Multi-Million Dollar Lawsuit Filed Against Amherst-Pelham Regional Public Schools


Photo: The Graphic

Source: Law Offices of Attorney Arnold J. Lizana III

Attorneys for Amherst Middle School teacher Lamicko “Meka” Magee filed a federal lawsuit in Springfield District Court on April 5 for defamation and violations of civil rights law and violation of the Amherst Regional Public Schools’ (ARPS) own policies against discrimination, harassment, and bullying. Named as defendants in the suit are the Amherst-Pelham Regional Public Schools and individually, former School Superintendent Michael Morris, former Assistant School Superintendent Doreen Cunningham, and Interim School Superintendent Doug Slaughter. Magee is a finalist for the position of principal at Amherst Regional Middle School.

The lawsuit charges that Magee, an African African woman, was retaliated against for advocating for marginalized students experiencing discrimination in the ARPS school system. She alleges that she was also targeted with retaliation for filing grievances and challenging unfair labor practices.

The lawsuit follows two charges investigated by the Massachusetts Commission Against Discrimination (MCAD) back in August and November 2023, alleging violations under Title VII of the Civil Rights Act of 1964 and M.G.L. c. 151B.

Magee is represented by Civil Rights Attorney Arnold Lizana (Law Offices of Arnold J. Lizana III). Attorney Lizana explained, “Defaming educators who courageously advocate for marginalized students is not only immoral, it is illegal. This lawsuit was filed to hold accountable those who attempt to silence our educators with defamation and other retaliatory tactics. We will fight relentlessly until justice prevails.”

View the complaint here.
Read additional reporting in the Daily Hampshire Gazette.

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1 thought on “Multi-Million Dollar Lawsuit Filed Against Amherst-Pelham Regional Public Schools

  1. Someone recently asked me what the hell is going on in Amherst’s schools. I am not sure, and I trust I am not alone in finding these suits and counter suits confusing, no less so after reading the latest 27 page complaint against the school system. Can anyone help here?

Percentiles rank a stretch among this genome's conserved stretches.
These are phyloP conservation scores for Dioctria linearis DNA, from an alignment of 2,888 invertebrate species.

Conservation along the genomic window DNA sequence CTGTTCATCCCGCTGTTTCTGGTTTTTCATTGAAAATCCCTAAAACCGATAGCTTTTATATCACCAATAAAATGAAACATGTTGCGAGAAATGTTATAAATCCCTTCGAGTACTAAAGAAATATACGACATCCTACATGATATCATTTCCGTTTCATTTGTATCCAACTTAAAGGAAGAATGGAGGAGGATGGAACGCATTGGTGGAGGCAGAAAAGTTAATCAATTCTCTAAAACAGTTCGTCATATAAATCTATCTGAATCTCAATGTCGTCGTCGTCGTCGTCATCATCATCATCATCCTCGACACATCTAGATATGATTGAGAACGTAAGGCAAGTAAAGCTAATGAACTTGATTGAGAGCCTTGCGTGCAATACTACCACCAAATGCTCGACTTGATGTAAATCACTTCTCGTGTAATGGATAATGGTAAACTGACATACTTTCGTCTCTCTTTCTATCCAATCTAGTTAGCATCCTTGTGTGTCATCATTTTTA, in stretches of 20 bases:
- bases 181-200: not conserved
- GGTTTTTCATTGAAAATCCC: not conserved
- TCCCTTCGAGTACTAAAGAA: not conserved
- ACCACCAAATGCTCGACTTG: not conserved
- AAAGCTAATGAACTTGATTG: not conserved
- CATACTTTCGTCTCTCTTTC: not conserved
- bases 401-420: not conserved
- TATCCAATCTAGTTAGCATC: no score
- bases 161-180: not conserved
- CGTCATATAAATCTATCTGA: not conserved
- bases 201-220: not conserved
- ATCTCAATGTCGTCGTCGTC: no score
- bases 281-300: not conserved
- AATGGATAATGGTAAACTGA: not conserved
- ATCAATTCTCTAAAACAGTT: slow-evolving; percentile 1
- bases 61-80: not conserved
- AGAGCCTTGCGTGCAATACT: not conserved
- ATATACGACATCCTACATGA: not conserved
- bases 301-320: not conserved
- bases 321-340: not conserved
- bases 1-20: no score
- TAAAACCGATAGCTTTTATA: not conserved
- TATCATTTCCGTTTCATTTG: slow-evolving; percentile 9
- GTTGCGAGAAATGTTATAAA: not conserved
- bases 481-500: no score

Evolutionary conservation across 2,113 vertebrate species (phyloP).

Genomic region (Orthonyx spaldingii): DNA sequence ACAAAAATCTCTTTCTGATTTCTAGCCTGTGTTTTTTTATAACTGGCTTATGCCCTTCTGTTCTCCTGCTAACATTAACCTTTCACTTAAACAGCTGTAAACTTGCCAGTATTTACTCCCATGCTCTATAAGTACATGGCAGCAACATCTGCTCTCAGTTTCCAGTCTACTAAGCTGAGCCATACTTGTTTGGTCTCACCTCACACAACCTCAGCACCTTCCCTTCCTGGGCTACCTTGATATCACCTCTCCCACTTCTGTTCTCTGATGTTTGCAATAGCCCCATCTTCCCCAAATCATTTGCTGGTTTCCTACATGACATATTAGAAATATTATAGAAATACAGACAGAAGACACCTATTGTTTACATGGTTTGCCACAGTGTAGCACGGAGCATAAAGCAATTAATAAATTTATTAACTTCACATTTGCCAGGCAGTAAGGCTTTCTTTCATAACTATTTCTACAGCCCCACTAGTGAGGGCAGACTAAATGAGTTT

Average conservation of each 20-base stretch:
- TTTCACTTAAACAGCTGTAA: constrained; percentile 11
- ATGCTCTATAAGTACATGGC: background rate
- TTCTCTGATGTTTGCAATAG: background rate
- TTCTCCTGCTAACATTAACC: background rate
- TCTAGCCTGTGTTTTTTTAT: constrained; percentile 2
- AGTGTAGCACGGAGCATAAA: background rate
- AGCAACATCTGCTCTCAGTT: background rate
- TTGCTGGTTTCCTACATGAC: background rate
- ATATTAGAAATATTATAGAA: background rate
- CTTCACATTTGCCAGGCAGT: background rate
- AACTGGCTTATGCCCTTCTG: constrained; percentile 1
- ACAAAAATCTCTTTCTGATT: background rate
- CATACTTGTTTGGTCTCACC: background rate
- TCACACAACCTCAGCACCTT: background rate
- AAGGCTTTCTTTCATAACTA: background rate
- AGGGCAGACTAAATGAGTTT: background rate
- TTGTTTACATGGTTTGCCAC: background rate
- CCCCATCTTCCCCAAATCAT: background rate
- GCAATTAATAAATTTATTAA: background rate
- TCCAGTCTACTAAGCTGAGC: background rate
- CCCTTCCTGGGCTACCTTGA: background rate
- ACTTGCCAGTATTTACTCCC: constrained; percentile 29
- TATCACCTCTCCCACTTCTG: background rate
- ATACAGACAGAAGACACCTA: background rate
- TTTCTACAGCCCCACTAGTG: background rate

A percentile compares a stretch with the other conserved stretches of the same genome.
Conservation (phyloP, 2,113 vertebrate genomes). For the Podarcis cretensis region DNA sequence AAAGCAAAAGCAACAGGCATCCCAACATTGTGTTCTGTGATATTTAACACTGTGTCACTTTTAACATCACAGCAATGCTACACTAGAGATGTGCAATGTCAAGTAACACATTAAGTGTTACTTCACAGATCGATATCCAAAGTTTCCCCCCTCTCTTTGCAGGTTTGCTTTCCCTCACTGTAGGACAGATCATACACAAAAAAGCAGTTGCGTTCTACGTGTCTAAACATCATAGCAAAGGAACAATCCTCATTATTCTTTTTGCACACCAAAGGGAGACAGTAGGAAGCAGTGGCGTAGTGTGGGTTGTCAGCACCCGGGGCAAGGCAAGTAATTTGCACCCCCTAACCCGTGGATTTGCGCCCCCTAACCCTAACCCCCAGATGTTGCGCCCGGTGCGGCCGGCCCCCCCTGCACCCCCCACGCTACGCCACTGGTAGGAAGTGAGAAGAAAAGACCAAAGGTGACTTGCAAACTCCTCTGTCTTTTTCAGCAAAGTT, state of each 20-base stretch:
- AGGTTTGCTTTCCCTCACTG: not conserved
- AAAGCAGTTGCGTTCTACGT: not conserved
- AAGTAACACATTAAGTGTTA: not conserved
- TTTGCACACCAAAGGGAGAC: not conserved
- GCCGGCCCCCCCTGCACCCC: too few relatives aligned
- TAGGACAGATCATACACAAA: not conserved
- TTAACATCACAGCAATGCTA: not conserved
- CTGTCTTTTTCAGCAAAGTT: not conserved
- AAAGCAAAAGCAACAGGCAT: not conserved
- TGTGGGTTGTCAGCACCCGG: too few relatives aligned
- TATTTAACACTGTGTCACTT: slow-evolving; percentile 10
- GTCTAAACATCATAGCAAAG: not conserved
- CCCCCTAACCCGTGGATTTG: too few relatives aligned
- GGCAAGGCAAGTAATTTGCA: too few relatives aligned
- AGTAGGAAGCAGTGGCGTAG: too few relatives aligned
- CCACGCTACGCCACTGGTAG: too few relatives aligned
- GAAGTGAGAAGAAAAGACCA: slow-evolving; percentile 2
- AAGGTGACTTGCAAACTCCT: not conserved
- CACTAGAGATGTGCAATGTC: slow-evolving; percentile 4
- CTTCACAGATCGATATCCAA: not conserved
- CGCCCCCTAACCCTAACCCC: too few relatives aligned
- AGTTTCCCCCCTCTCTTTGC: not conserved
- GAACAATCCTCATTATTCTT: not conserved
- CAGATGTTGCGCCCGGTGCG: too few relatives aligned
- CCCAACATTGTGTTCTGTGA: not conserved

As I understand it, a minority ARMS administrator hired councilors affiliated with her church, (who themselves had nepotism issues), and who advocated “praying away the gay” to distressed students they counciled, and then accused another minority staff of practicing “witch craft” when she tried to call out that behavior?! (Witch craft? Are we back in the 17th century?) An ARMS superintendent went to bat for this administrator? Who all have claimed severe health ramifications from the stress of all this? The town is facing how many discrimination suits, with how much in compensatory damages? Is the town insured for this stuff? Has Amherst become the equivalent of an ATM for the legal profession? Could the claims and counter claims, apparently coming from opposite ends of the political spectrum, both be settled with judgements against the town? Will this latest twist inspire a sequel to the recent embarrassing New Yorker article about Amherst?

    This crazy debacle is already costing the town heaps of money in legal defense fees, even before any judgements are rendered. Beyond the monetary expense, our town’s reputation is in tatters. Our progressive politics, formerly a source of pride, is now a laughing stock. Our school system, previously consistently ranked in the top 10 state-wide, and a drawing card for people pondering a move here, has fallen precipitously, and is now poised to drain the town of millions of dollars. Will this make town a better place, or will it primarily serve as a way for the plaintiffs and their attorneys to retire early?

    America has increasingly turned into an overly litigious, hyper-polarized society. Blame overzealous tort lawyers. Blame media that provides “alternative facts” to those for whom reality is discomfiting. Blame the narcissism of users, and the algorithms, of social media that encourage tribalism and echo divisive falsehoods. Blame the pace of modern life that stifles citizens’ ability to keep up on the news and participate in civic discourse. And blame the “blame game”. While we are all pointing our fingers in judgement of each other, we lose our ability to work together for a better world. The world can never work totally the way every individual wants it to, but it can be a better place if we devote our energies toward finding our common goals and interests and working toward solutions. How? By starting with compassion, a desire to learn from and talk with those with whom we disagree.

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